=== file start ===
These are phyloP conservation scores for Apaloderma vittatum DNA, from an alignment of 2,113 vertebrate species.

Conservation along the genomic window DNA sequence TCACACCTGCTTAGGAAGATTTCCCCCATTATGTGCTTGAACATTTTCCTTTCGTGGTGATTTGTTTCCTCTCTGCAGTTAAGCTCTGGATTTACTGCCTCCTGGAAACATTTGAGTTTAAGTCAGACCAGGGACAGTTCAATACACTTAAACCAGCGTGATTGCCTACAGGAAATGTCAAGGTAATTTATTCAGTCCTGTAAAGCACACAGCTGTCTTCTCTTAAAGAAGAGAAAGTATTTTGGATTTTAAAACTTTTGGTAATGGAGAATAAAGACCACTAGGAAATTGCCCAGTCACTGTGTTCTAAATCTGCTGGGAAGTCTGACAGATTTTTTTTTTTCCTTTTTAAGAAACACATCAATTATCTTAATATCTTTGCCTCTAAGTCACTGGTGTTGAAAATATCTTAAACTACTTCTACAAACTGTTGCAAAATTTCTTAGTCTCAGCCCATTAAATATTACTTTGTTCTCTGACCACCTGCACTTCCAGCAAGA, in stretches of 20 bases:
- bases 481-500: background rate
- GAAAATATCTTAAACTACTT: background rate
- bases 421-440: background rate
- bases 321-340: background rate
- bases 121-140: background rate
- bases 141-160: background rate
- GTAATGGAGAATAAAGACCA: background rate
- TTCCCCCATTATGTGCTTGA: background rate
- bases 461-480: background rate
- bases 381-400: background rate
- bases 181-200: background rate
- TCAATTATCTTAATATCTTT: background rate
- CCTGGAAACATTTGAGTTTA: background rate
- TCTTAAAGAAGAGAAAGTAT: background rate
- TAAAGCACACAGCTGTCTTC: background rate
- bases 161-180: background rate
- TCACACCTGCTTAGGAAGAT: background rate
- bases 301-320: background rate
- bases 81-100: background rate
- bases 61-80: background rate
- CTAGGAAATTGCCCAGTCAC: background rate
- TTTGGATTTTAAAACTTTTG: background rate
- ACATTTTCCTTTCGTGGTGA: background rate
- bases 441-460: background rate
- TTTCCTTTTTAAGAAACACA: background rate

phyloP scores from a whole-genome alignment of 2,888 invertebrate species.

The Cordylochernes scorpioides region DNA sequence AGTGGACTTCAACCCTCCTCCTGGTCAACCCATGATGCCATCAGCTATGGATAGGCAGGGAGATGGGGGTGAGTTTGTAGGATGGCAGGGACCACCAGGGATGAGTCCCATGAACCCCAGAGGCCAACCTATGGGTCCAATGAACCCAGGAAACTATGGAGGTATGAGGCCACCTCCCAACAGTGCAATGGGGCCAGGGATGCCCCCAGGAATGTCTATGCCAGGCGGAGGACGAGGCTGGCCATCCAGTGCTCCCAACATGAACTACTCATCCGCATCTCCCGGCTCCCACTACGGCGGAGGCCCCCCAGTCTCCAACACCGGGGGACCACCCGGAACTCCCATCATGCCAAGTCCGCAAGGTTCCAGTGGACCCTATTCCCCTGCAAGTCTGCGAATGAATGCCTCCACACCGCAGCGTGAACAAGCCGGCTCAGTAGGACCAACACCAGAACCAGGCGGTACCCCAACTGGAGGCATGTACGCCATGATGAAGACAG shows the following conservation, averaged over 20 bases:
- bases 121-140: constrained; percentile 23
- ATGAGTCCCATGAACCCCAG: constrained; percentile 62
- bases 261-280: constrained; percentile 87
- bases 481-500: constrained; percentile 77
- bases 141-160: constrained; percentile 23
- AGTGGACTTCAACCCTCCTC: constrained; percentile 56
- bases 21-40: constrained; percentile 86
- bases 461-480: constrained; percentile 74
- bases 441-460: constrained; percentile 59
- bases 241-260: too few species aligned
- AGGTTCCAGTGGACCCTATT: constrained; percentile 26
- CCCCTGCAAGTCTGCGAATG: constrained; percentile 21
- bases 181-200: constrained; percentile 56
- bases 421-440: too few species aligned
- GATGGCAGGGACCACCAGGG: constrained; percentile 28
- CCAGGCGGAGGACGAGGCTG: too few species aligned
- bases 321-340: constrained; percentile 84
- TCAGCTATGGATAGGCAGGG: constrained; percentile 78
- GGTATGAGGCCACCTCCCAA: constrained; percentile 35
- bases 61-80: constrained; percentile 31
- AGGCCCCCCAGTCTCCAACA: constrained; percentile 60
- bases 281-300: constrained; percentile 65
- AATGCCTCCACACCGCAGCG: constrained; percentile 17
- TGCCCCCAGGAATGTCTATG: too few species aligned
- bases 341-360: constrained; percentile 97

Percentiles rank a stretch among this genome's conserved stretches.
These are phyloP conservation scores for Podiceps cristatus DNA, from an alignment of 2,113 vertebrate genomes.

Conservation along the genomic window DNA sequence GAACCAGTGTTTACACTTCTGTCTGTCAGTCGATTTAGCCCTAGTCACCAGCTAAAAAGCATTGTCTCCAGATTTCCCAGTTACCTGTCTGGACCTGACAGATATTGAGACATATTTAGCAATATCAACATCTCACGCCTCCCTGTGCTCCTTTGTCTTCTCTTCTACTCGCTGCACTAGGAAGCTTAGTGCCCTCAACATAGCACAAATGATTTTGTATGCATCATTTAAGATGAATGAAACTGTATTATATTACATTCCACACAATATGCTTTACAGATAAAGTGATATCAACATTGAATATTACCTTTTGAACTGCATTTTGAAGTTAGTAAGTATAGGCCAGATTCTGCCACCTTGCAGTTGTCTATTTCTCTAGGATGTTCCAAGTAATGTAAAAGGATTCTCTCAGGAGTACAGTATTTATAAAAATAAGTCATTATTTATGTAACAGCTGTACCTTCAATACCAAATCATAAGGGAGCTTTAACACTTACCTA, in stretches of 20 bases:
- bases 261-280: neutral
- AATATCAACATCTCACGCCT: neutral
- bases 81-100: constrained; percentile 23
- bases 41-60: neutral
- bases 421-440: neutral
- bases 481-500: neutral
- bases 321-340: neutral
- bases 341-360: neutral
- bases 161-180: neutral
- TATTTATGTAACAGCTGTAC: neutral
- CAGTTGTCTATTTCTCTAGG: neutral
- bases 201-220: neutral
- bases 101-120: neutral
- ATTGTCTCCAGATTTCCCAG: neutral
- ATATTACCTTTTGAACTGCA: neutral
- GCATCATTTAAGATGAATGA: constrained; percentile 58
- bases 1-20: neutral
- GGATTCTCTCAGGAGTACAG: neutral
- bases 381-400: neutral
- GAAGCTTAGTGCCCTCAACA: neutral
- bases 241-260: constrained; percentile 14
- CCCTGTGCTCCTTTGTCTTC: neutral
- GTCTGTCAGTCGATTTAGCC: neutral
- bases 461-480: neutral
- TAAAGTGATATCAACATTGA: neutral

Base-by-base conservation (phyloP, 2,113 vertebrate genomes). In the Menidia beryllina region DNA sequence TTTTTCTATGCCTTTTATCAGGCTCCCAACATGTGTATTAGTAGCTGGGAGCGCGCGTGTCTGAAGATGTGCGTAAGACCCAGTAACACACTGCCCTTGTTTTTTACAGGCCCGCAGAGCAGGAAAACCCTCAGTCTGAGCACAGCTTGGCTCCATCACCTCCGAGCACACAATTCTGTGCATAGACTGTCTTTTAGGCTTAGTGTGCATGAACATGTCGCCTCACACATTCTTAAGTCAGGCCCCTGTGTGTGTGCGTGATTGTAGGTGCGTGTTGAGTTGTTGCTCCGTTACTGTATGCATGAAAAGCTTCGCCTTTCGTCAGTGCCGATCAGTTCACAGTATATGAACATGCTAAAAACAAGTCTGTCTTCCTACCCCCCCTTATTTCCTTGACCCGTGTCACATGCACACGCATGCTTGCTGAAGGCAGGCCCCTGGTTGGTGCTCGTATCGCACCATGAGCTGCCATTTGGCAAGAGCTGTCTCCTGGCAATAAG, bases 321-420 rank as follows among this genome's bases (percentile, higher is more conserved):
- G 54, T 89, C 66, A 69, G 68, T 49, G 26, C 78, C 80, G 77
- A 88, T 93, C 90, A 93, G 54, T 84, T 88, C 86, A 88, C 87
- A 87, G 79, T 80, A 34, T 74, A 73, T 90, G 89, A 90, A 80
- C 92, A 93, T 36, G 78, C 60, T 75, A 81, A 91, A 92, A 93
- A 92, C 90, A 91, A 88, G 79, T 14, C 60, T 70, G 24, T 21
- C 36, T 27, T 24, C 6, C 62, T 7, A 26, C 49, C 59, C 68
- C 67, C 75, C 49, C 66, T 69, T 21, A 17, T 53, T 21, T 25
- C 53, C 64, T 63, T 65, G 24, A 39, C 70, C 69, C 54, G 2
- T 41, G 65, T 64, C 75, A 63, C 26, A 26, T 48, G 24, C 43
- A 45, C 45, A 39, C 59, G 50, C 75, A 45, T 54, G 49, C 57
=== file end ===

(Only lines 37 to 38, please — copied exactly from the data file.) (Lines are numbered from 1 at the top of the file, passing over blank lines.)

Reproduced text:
- bases 461-480: constrained; percentile 74
- bases 441-460: constrained; percentile 59